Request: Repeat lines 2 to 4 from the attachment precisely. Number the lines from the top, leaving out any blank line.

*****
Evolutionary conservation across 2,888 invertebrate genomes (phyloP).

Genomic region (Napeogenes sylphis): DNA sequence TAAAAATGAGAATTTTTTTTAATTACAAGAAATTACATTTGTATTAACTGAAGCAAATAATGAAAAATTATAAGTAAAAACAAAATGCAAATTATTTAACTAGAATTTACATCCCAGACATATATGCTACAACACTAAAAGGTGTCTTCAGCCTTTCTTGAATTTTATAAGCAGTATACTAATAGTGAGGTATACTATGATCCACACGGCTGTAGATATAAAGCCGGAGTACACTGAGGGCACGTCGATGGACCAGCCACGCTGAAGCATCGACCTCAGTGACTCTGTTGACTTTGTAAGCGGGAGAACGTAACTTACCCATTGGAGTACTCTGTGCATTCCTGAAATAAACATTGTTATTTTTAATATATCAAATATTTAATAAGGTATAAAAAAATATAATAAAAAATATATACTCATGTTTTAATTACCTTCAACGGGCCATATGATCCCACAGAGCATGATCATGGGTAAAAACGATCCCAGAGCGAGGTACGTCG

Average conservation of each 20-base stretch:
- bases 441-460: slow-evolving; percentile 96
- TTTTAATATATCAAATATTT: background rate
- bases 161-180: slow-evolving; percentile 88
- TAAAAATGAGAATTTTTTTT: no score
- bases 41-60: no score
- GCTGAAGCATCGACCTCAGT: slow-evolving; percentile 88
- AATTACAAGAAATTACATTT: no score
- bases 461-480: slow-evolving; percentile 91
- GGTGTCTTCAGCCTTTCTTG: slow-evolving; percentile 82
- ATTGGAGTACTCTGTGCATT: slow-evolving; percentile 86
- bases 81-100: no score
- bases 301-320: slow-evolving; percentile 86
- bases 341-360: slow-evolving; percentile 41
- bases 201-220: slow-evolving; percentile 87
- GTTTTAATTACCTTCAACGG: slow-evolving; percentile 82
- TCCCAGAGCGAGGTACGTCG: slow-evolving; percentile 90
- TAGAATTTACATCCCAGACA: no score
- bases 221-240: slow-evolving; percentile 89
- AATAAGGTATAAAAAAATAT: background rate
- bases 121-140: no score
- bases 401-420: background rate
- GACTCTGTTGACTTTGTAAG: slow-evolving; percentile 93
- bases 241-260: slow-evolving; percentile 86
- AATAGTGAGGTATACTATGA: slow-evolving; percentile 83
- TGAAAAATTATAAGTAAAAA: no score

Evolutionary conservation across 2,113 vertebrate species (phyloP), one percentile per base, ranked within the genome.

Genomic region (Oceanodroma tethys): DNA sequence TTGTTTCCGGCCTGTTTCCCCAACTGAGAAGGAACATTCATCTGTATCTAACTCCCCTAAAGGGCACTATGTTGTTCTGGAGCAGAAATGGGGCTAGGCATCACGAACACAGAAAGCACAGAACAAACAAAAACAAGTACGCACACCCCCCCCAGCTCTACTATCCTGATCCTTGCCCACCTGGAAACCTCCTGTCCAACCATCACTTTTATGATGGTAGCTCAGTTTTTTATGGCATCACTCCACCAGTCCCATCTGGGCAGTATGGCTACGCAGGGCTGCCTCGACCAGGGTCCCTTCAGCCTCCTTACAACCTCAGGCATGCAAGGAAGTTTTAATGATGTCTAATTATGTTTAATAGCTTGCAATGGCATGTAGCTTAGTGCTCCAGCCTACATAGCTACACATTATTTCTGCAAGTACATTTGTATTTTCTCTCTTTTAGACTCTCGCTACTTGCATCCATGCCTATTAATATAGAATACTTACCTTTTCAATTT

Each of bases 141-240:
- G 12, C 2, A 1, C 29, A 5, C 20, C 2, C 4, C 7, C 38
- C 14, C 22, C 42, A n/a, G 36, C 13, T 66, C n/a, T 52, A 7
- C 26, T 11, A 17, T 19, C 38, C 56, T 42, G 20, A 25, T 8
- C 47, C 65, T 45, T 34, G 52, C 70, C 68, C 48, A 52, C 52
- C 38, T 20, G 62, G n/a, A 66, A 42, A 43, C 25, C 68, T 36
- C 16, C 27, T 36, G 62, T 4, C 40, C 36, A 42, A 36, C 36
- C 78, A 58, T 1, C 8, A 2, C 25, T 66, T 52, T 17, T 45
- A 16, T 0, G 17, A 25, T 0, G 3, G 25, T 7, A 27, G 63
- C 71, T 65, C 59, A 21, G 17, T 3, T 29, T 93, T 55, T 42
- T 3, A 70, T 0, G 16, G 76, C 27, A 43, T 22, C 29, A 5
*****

Genomic region (Napeogenes sylphis): DNA sequence TAAAAATGAGAATTTTTTTTAATTACAAGAAATTACATTTGTATTAACTGAAGCAAATAATGAAAAATTATAAGTAAAAACAAAATGCAAATTATTTAACTAGAATTTACATCCCAGACATATATGCTACAACACTAAAAGGTGTCTTCAGCCTTTCTTGAATTTTATAAGCAGTATACTAATAGTGAGGTATACTATGATCCACACGGCTGTAGATATAAAGCCGGAGTACACTGAGGGCACGTCGATGGACCAGCCACGCTGAAGCATCGACCTCAGTGACTCTGTTGACTTTGTAAGCGGGAGAACGTAACTTACCCATTGGAGTACTCTGTGCATTCCTGAAATAAACATTGTTATTTTTAATATATCAAATATTTAATAAGGTATAAAAAAATATAATAAAAAATATATACTCATGTTTTAATTACCTTCAACGGGCCATATGATCCCACAGAGCATGATCATGGGTAAAAACGATCCCAGAGCGAGGTACGTCG

Average conservation of each 20-base stretch:
- bases 441-460: slow-evolving; percentile 96